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Hyundai Develops Automatic Snow Chain Tech

Shape memory alloy can be deployed as tire chains at the press of a button.

Dan Carney

December 11, 2023

2 Min Read
Installing snow chains is never a fun task.
Installing snow chains is never a fun task.Ryan J. Lane via Getty Images

As some of the first snowfall of the season lands in parts of the country, more drivers’ minds are turning to snow driving, and with it, consideration of snow tires or, if they’re headed to higher elevations, snow chains.

But installing snow chains is tedious, and the chore is commonly performed roadside, in cold and potentially dark weather, so it is an unpopular task with drivers.


The Hyundai Group, through its Hyundai Motor Co. and Kia Corp. subsidiaries, seeks to help drivers avoid this headache, with the invention of snow chains that can deploy electrically, with a touch of a button from the driver’s seat.

Hyundai’s engineers have developed chains that are built into the wheel and that slide through molded slots in specially designed tires. They use shape memory alloy so that they can extend when electricity is applied, and then retract to their normal shape when the current is removed.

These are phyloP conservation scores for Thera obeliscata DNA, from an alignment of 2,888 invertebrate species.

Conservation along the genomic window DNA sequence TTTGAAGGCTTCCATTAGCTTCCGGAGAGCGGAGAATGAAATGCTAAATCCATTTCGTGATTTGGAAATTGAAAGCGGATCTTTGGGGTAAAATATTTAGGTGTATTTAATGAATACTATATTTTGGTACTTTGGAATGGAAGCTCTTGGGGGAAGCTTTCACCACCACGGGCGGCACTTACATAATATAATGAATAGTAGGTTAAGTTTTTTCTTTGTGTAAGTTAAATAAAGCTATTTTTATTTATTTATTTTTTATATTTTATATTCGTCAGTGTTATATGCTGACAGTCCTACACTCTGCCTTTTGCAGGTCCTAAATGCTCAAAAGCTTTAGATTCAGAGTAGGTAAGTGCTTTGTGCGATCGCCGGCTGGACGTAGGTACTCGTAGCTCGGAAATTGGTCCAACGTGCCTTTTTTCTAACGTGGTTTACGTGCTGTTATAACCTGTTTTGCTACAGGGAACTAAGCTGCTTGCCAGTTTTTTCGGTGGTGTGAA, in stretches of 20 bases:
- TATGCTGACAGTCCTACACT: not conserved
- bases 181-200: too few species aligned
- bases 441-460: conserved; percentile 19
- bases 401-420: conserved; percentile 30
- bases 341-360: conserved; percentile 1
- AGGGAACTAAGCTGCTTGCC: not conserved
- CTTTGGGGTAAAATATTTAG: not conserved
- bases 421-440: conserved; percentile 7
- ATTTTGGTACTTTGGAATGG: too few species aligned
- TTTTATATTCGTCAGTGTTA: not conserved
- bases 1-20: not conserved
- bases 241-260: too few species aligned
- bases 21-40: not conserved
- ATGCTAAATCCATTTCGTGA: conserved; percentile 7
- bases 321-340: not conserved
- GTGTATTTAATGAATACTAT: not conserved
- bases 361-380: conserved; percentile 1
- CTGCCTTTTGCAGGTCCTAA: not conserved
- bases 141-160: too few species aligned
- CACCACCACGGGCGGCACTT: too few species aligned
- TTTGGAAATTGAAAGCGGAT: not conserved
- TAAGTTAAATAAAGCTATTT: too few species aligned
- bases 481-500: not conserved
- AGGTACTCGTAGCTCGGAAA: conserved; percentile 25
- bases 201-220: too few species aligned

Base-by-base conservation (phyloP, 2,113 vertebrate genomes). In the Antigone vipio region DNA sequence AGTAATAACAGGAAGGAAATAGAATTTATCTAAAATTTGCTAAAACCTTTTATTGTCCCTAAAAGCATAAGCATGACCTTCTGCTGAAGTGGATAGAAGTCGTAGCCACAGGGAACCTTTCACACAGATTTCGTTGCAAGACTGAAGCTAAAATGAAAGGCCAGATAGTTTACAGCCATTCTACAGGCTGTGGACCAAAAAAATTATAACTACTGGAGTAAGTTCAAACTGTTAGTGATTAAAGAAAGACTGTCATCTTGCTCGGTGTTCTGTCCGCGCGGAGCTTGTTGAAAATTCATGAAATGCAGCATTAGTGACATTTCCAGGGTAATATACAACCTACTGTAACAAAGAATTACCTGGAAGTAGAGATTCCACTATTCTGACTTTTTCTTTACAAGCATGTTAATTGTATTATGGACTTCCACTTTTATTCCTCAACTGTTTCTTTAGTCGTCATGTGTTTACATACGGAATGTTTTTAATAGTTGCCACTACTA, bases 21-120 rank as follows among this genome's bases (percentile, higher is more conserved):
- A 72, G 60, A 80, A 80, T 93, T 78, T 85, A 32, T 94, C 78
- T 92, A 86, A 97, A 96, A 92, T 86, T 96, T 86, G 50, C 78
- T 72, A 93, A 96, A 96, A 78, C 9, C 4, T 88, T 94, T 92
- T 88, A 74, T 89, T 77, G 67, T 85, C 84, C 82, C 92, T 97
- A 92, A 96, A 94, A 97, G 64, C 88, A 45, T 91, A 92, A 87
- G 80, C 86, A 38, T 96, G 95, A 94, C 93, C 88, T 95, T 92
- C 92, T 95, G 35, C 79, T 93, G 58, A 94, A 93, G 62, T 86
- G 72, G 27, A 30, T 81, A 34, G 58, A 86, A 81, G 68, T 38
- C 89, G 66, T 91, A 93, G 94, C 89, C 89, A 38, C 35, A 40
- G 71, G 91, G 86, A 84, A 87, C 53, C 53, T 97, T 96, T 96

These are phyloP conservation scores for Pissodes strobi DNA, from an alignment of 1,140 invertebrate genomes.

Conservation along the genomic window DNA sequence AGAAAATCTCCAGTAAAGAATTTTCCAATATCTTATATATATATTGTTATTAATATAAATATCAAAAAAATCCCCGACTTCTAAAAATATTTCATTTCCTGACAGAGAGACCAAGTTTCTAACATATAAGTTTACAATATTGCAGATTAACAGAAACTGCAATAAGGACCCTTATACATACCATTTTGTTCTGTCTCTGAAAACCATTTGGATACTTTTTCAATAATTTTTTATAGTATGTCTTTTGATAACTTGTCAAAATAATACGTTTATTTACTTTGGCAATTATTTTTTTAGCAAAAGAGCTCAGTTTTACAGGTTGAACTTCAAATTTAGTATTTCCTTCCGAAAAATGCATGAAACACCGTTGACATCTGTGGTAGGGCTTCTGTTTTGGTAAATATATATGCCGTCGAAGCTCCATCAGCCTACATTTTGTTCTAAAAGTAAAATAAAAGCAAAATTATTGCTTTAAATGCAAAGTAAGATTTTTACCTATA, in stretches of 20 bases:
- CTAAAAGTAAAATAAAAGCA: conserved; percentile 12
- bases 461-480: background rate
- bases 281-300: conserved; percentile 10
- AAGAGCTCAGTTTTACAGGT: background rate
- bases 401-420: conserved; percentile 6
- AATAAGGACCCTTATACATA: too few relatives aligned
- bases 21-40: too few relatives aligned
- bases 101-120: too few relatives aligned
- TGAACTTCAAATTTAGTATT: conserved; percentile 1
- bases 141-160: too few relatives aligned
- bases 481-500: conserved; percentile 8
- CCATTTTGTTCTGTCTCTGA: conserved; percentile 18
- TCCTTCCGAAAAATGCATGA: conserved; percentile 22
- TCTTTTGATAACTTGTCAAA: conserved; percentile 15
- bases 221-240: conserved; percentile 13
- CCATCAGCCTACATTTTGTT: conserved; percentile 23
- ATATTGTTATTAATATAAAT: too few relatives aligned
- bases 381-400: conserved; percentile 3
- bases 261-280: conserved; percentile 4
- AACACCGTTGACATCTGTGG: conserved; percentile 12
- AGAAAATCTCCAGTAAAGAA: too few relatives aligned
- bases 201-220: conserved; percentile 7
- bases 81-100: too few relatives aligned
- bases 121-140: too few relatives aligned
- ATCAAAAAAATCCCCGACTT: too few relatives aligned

“This innovation, which will hopefully be introduced on Hyundai and Kia vehicles someday, reflects our commitment to turning advanced technologies into real-world solutions that benefit customers,” said Joon Mo Park, Head of Advanced Chassis Development Team. “We will continue to develop technologies that enhance the safety and convenience of our vehicles and bring value to our customers.”


The metal chains retract with the tires’ molded-in grooves so that during normal driving they don’t touch the road surface, preserving the tires’ regular dry-road characteristics. This also makes tire wear more visible, as the worn rubber exposes the chains to more obvious sight, helping to remind drivers to replace their tires.

While this sounds like the realm of science fiction, Hyundai has patents pending on the technology in both South Korea and the U.S., with plans for production once the chains have been through the usual durability and performance testing and they’ve been approved by government regulators.

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